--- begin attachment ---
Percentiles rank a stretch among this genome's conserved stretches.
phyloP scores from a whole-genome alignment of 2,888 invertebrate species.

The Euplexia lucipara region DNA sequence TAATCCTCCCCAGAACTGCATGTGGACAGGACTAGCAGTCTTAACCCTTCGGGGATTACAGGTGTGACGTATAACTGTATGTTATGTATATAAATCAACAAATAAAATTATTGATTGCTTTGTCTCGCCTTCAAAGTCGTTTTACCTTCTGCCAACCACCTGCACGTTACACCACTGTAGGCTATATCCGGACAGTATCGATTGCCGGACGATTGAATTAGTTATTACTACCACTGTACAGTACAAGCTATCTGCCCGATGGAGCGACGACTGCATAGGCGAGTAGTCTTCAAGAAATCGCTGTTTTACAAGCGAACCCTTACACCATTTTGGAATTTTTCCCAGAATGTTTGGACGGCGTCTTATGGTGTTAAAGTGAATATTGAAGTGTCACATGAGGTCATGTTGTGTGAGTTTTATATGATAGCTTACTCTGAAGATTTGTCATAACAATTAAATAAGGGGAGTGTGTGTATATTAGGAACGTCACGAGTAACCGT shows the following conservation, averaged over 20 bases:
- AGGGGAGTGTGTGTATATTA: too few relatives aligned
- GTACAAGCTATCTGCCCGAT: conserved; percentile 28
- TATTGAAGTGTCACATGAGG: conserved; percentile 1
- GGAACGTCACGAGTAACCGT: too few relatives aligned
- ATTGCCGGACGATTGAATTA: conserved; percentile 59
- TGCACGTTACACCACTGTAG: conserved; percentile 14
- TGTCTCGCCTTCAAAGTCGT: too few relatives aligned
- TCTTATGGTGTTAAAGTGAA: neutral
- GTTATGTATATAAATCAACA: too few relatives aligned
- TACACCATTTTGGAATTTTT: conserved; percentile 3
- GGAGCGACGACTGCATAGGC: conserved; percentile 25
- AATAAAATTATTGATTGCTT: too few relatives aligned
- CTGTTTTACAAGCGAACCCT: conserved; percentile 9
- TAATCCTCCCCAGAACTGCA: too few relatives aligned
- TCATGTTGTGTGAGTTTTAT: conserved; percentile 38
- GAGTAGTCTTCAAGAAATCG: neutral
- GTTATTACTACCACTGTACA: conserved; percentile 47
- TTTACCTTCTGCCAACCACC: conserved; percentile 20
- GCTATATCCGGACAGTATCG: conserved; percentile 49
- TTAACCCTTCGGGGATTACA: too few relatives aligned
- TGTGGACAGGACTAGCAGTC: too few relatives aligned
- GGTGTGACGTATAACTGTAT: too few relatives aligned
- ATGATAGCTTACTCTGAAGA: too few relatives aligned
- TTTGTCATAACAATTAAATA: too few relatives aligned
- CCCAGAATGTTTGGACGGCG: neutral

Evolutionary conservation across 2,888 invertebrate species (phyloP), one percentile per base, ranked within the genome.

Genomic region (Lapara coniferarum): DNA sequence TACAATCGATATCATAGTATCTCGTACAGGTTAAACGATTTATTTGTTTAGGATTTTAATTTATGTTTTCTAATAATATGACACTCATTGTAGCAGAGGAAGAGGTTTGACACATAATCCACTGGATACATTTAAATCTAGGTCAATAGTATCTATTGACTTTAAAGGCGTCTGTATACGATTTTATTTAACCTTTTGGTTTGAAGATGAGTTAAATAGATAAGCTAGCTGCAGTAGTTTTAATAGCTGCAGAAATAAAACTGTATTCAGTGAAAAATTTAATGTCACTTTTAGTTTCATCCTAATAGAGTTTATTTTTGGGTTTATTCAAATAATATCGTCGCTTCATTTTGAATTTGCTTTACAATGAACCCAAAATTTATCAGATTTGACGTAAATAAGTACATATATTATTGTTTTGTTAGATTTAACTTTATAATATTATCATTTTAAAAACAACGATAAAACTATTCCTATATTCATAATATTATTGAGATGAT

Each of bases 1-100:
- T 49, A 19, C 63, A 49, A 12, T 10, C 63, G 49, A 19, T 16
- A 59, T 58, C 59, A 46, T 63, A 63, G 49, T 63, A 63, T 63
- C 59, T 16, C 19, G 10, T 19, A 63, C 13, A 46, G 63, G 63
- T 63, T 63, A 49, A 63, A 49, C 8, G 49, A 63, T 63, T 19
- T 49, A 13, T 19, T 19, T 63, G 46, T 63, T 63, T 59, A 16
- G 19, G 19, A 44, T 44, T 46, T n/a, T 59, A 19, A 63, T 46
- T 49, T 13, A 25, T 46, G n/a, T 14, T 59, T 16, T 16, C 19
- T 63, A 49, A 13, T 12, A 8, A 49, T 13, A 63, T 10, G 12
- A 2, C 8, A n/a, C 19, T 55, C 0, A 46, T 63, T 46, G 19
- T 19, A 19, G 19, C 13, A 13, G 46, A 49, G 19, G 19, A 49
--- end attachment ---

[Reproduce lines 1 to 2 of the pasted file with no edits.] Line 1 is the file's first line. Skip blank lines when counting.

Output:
Percentiles rank a stretch among this genome's conserved stretches.
phyloP scores from a whole-genome alignment of 2,888 invertebrate species.